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Heart-Stopping Extreme Sports Moments: Nothing Is Impossible

  • Lucky people or professional athletes?
  • Unbelievable stunts from around the world!
  • Check out these heart-stopping extreme sports moments!
Heart-stopping extreme sports moments

Extreme sports are dangerous in general; that is why many adrenalin junkies try them. However, there are heart-stopping extreme sports moments where a tiny mistake can cost someone their life. Skydiving, mountain climbing, free diving, etc., attracts more and more passionate pro and amateur athletes. Moreover, many people try to do traditional sports in extreme conditions and take them up a notch. Let’s see some brave adventurers! 

Inspired By Up

David Blaine, famous for his extreme stunts, rose to a height of nearly 7500 meters with enormous, colorful helium balloons over the desert in Arizona before landing with the help of a parachute. Blaine tied dozens of balloons together for the experiment and had to put on an oxygen mask. He even had to drop down weights to quicken the pace upward. 

After letting go of the balloons, he headed toward the ground in a free fall for 30 seconds before opening his parachute. According to Blaine, he had prepared for this stunt for two years, including pilot training. The extreme performer named his half-hour adventure Ascension, which YouTube did broadcast live. More than 700,000 viewers joined the live stream, which was a record. 

The illusionist had been previously involved in a number of risky stunts. For example, he froze himself in an ice cube and was in it in Times Square for two days. Also, he spent 35 hours standing on top of a 20-meter-high column, 50 cm in diameter. Check out his other heart-stopping extreme sports moments at online sportsbook sites in the US!

Heart-Stopping Extreme Sports Moments

An American athlete broke an unbelievable record when he conquered the most dangerous cliff without a safety rope. Alex Honnold, a mountain climber, was the first in the world to climb the famous El Capitan granite monolith in Yosemite National Park, alone, without safety equipment or rope. The then 31-year-old athlete free climbed the nearly one-kilometer vertical rock wall without a safety rope in 3 hours and 56 minutes.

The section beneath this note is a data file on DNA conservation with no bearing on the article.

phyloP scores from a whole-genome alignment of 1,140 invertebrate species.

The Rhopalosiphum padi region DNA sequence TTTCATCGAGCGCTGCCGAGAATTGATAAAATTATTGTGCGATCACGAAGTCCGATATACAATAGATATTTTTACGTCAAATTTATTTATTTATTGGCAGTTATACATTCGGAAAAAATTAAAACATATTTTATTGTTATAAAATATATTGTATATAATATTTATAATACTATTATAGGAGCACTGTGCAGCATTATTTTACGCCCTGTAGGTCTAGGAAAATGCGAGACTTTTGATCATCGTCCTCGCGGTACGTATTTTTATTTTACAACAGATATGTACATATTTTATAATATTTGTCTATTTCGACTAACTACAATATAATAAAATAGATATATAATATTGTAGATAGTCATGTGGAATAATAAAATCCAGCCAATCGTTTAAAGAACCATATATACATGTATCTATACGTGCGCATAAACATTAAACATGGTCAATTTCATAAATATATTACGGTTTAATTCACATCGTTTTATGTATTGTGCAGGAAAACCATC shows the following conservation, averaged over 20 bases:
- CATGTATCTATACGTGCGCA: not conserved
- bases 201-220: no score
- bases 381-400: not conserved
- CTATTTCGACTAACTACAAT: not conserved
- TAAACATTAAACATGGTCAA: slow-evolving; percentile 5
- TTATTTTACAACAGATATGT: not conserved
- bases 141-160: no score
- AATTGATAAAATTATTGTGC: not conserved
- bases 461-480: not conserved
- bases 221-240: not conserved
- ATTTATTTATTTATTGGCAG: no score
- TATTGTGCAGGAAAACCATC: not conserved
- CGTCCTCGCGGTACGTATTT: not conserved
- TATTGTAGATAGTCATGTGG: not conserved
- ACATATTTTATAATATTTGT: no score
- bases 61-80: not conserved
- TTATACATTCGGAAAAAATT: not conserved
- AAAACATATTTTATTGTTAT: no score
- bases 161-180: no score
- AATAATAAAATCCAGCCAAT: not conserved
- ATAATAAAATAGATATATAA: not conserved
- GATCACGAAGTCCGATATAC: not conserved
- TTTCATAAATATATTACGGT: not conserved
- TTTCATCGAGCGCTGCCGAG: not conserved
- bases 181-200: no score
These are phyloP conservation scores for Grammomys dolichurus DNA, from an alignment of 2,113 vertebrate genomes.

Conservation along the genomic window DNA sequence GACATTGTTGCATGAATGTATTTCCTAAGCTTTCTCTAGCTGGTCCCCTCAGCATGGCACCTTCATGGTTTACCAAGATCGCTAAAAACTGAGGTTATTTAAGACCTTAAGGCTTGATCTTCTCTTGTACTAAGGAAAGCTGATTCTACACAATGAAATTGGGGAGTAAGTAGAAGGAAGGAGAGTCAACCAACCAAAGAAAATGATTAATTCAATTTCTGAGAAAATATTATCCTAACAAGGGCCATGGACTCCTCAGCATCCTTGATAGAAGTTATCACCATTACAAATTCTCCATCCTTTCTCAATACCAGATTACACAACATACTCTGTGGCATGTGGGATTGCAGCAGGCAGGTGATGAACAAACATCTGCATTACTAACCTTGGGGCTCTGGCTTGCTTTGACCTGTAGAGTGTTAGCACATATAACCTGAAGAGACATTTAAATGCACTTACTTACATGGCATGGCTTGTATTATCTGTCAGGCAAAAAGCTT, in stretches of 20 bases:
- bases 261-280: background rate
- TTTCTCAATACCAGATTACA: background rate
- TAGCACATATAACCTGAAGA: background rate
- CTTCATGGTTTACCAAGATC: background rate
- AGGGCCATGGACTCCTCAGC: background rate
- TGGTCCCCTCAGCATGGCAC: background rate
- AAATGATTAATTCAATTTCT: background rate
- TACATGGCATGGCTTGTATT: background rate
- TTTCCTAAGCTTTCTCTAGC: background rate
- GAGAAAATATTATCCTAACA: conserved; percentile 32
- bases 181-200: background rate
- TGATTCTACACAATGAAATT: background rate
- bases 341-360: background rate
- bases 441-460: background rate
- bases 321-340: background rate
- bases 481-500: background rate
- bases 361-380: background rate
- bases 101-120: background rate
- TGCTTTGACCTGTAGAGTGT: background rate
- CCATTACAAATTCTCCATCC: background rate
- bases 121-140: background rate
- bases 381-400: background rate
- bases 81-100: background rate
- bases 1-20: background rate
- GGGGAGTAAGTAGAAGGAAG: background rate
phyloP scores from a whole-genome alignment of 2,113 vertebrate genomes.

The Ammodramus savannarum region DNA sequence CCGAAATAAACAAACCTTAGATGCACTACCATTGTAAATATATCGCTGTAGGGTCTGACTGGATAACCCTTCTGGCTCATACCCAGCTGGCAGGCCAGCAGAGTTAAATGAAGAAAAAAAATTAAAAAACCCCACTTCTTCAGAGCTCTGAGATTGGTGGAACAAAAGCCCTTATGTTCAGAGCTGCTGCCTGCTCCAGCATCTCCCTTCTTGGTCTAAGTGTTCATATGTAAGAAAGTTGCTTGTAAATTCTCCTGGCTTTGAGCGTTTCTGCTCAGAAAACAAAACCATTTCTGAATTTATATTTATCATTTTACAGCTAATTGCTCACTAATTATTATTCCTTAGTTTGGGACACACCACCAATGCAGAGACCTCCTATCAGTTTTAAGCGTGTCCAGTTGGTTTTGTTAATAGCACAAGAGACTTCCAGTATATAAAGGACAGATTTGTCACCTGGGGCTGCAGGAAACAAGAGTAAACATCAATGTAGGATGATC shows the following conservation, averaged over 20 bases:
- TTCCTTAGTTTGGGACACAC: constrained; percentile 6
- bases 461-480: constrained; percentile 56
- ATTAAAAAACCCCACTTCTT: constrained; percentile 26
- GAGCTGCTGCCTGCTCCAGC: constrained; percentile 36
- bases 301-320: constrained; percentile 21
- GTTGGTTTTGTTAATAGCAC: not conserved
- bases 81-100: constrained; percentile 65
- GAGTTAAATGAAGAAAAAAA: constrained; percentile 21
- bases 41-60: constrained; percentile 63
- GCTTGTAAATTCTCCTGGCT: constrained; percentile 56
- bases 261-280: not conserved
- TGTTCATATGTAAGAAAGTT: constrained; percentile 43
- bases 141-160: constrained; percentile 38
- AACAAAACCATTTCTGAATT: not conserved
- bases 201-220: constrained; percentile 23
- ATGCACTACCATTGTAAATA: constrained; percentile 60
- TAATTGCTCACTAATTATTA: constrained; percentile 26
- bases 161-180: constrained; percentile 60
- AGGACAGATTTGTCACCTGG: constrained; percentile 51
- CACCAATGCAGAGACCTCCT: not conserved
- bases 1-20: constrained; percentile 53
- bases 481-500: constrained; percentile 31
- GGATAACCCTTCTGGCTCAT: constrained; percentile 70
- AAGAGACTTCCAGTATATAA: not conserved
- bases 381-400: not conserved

National Geographic sponsored the heart-stopping extreme sports moment and made a documentary about it called Free Solo. Free climbers do not pull themselves up on ropes or carve hooks into the rocks. They climb from centimeter to centimeter, clinging to the bumps and cracks of the cliff with their fingers and feet. Climbing the El Capitan was preceded by very careful preparation because a single wrong movement could have been fatal. 

However, he is famous for memorizing the right spots that are safe to touch and put weight on. He began climbing when he was 11 on a room climbing wall and even dropped out of college to conquer the world’s highest peaks. Honnold prepared for the seemingly impossible stunt for seven years and practiced climbing vertical mountain walls in the United States, China, Europe, and Morocco for a year. Check out what he is up to next at 22Bet!

Wingsuit Jumping Spectacle

Two athletes jumped from a mountain of four thousand meters into a small airplane. In honor of the creator of the wingsuit, Patrick de Gayardon, Fred Fugen, and Vince Reffet undertook a stunt that not many would dare to do. They jumped from the Bernese Alps’ 4,000-meter-high Jungfrau peak to sail through the air with their wingsuits, reaching a speed of 140 km / h, only to land in a small plane. After several months of planning and about a hundred test flights, the French couple successfully performed the heart-stopping extreme sports moment in the air. You can watch the video of the stunt at 22Bet!

Kayaking Around North America